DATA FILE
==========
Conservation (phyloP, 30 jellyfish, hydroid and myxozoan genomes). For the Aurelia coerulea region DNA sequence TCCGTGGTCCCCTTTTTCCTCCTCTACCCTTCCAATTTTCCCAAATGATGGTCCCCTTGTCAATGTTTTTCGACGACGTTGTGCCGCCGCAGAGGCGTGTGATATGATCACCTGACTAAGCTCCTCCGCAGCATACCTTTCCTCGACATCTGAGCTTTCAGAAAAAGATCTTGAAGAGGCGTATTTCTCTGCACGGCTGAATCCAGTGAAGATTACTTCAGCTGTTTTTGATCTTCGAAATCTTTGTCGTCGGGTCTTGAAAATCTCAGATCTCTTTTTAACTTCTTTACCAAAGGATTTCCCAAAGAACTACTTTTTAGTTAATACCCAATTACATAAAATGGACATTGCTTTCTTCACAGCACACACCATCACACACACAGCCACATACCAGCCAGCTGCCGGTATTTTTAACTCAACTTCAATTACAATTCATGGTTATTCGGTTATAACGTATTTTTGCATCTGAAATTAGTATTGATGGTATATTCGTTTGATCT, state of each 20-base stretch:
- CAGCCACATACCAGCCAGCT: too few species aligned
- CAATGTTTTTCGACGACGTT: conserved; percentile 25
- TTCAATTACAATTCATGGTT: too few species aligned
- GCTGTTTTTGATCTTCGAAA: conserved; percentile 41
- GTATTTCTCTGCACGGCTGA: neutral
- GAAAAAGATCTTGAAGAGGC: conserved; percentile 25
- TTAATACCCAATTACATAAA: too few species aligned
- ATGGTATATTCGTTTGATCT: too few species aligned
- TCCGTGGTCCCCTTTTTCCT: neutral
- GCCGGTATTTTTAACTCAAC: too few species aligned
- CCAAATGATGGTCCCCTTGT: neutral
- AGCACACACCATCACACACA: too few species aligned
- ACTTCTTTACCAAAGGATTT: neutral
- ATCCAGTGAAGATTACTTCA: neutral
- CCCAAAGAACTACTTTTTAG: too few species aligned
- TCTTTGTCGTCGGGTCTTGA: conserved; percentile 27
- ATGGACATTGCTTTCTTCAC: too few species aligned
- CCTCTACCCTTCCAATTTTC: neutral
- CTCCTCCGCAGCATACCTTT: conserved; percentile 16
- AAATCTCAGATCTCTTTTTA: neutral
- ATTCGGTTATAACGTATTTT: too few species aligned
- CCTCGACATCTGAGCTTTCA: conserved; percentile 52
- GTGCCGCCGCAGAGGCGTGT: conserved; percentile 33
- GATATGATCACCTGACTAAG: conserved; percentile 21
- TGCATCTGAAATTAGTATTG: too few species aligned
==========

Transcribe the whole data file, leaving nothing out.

Conservation (phyloP, 30 jellyfish, hydroid and myxozoan genomes). For the Aurelia coerulea region DNA sequence TCCGTGGTCCCCTTTTTCCTCCTCTACCCTTCCAATTTTCCCAAATGATGGTCCCCTTGTCAATGTTTTTCGACGACGTTGTGCCGCCGCAGAGGCGTGTGATATGATCACCTGACTAAGCTCCTCCGCAGCATACCTTTCCTCGACATCTGAGCTTTCAGAAAAAGATCTTGAAGAGGCGTATTTCTCTGCACGGCTGAATCCAGTGAAGATTACTTCAGCTGTTTTTGATCTTCGAAATCTTTGTCGTCGGGTCTTGAAAATCTCAGATCTCTTTTTAACTTCTTTACCAAAGGATTTCCCAAAGAACTACTTTTTAGTTAATACCCAATTACATAAAATGGACATTGCTTTCTTCACAGCACACACCATCACACACACAGCCACATACCAGCCAGCTGCCGGTATTTTTAACTCAACTTCAATTACAATTCATGGTTATTCGGTTATAACGTATTTTTGCATCTGAAATTAGTATTGATGGTATATTCGTTTGATCT, state of each 20-base stretch:
- CAGCCACATACCAGCCAGCT: too few species aligned
- CAATGTTTTTCGACGACGTT: conserved; percentile 25
- TTCAATTACAATTCATGGTT: too few species aligned
- GCTGTTTTTGATCTTCGAAA: conserved; percentile 41
- GTATTTCTCTGCACGGCTGA: neutral
- GAAAAAGATCTTGAAGAGGC: conserved; percentile 25
- TTAATACCCAATTACATAAA: too few species aligned
- ATGGTATATTCGTTTGATCT: too few species aligned
- TCCGTGGTCCCCTTTTTCCT: neutral
- GCCGGTATTTTTAACTCAAC: too few species aligned
- CCAAATGATGGTCCCCTTGT: neutral
- AGCACACACCATCACACACA: too few species aligned
- ACTTCTTTACCAAAGGATTT: neutral
- ATCCAGTGAAGATTACTTCA: neutral
- CCCAAAGAACTACTTTTTAG: too few species aligned
- TCTTTGTCGTCGGGTCTTGA: conserved; percentile 27
- ATGGACATTGCTTTCTTCAC: too few species aligned
- CCTCTACCCTTCCAATTTTC: neutral
- CTCCTCCGCAGCATACCTTT: conserved; percentile 16
- AAATCTCAGATCTCTTTTTA: neutral
- ATTCGGTTATAACGTATTTT: too few species aligned
- CCTCGACATCTGAGCTTTCA: conserved; percentile 52
- GTGCCGCCGCAGAGGCGTGT: conserved; percentile 33
- GATATGATCACCTGACTAAG: conserved; percentile 21
- TGCATCTGAAATTAGTATTG: too few species aligned